|IT Eminent Lecture Series|
|Data-Intensive Super Computing: Taking Google-Style Computing Beyond Web Search|
|Randal E. Bryant, Carnegie Mellon University|
|Dean, School of Computer Science|
|Coates Hall 155
March 10, 2008 - 02:30 pm
Web search engines have become fixtures in our society, but few people realize that they are actually publicly accessible supercomputing systems, where a single query can unleash the power of several hundred processors operating on a data set of over 200 terabytes. With Internet search, computing has risen to entirely new levels of scale, especially in terms of the sizes of the data sets involved. Google and its competitors have created a new class of large-scale computer systems, which we label "Data-Intensive Super Computer" (DISC) systems. DISC systems differ from conventional supercomputers in their focus is on data: they acquire and maintain continually changing data sets, in addition to performing large-scale computations over the data. With the massive amounts of data arising from such diverse sources as telescope imagery, medical records, online transaction records, and web pages, DISC systems have the potential to achieve major advances in science, health care, business, and information access. DISC opens up many important research topics in system design, resource management, programming models, parallel algorithms, and applications. By engaging the academic research community in these issues, we can more systematically and in a more open forum explore fundamental aspects of a societally important style of computing.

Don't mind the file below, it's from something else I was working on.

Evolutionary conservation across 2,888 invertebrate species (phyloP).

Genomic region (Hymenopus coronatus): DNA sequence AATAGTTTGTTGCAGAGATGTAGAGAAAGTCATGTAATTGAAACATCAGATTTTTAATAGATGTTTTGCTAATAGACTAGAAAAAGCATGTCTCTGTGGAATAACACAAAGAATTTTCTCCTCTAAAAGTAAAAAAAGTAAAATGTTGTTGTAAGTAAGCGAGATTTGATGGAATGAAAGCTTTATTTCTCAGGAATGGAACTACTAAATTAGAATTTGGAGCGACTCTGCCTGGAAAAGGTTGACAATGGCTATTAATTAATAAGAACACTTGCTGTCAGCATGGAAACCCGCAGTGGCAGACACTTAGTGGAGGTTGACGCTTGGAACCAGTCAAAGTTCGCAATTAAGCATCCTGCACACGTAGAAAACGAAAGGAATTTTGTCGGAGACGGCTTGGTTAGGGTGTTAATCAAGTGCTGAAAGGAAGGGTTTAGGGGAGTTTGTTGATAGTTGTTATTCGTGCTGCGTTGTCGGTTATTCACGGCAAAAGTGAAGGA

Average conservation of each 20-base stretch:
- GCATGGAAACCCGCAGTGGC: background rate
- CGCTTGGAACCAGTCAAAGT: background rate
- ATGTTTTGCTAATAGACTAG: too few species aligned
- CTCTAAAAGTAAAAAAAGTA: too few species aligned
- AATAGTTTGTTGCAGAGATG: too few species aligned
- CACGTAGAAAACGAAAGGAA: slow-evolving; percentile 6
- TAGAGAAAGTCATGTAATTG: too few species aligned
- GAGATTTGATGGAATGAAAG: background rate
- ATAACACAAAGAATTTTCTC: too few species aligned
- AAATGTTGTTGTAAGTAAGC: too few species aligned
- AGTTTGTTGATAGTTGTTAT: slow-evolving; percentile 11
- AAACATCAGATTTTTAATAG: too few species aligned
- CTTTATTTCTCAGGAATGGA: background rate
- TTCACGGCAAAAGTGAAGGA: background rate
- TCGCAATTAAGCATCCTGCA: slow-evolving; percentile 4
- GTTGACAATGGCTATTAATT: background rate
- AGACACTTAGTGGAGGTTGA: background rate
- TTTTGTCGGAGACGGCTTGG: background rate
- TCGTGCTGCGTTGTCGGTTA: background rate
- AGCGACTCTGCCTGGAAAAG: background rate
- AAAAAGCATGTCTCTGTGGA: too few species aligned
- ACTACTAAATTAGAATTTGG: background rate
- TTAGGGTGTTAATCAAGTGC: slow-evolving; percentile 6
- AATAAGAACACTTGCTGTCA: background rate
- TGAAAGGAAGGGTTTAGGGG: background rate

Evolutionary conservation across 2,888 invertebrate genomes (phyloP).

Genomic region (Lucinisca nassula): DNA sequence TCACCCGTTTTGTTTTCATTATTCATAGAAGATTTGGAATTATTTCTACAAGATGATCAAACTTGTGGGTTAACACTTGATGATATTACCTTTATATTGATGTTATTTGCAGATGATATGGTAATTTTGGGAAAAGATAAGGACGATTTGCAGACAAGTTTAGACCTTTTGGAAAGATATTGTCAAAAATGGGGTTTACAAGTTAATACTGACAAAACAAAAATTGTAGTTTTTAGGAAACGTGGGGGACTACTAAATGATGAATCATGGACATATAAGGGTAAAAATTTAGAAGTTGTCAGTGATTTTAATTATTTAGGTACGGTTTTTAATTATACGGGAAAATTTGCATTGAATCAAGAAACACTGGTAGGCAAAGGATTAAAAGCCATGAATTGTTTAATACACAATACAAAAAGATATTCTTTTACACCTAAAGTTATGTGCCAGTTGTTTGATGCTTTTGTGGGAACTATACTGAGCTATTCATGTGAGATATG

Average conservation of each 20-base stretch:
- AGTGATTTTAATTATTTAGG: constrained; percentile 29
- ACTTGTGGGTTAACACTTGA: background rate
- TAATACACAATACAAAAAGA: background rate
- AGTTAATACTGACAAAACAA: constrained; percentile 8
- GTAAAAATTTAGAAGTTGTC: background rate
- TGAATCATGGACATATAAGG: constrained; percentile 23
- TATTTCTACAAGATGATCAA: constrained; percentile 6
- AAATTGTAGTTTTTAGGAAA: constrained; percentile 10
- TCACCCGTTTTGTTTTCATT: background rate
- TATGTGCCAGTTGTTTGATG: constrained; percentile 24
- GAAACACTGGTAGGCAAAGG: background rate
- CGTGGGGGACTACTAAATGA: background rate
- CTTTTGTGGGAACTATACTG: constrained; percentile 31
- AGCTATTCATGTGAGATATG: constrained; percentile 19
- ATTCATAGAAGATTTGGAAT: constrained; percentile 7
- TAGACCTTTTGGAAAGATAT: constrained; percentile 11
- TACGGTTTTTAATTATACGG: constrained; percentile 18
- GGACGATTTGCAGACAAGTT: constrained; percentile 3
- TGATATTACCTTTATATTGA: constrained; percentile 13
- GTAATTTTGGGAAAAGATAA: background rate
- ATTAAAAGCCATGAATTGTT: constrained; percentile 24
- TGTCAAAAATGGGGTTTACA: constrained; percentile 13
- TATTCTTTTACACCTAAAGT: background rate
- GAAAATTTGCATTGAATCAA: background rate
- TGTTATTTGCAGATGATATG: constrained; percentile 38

Randal E. Bryant is Dean of the Carnegie Mellon University School of Computer Science. He has been on the faculty at Carnegie Mellon for 23 years, starting as an Assistant Professor and progressing to his current rank of University Professor. Much of Dr. Bryant's research focuses on methods for formally verifying digital hardware, and more recently some forms of software. His 1986 paper on symbolic Boolean manipulation using Ordered Binary Decision Diagrams (BDDs) has the highest citation count of any publication in the Citeseer database of computer science literature. In addition, he has developed several techniques to verify circuits by symbolic simulation, with levels of abstraction ranging from transistors to very high-level representations. Most recently, he has been investigating ways that large-scale computer systems can be organized and programmed to solve data-intensive problems. Dr. Bryant is a fellow of the IEEE and the ACM, as well as a member of the National Academy of Engineering. His awards include: the 2007 IEEE Emmanuel Piore Award, the 1997 ACM Kanellakis Theory and Practice Award (shared with Edmund M. Clarke, Ken McMillan, and Allen Emerson) for contributing to the development of symbolic model checking, and the 1989 IEEE W.R.G. Baker Prize for the best paper appearing in any IEEE publication during the preceding year. Dr. Bryant received his B.S. in Applied Mathematics from the University of Michigan in 1973, and his PhD from MIT in 1981. He was on the faculty at Caltech from 1981 to 1984.
|This lecture has a reception.|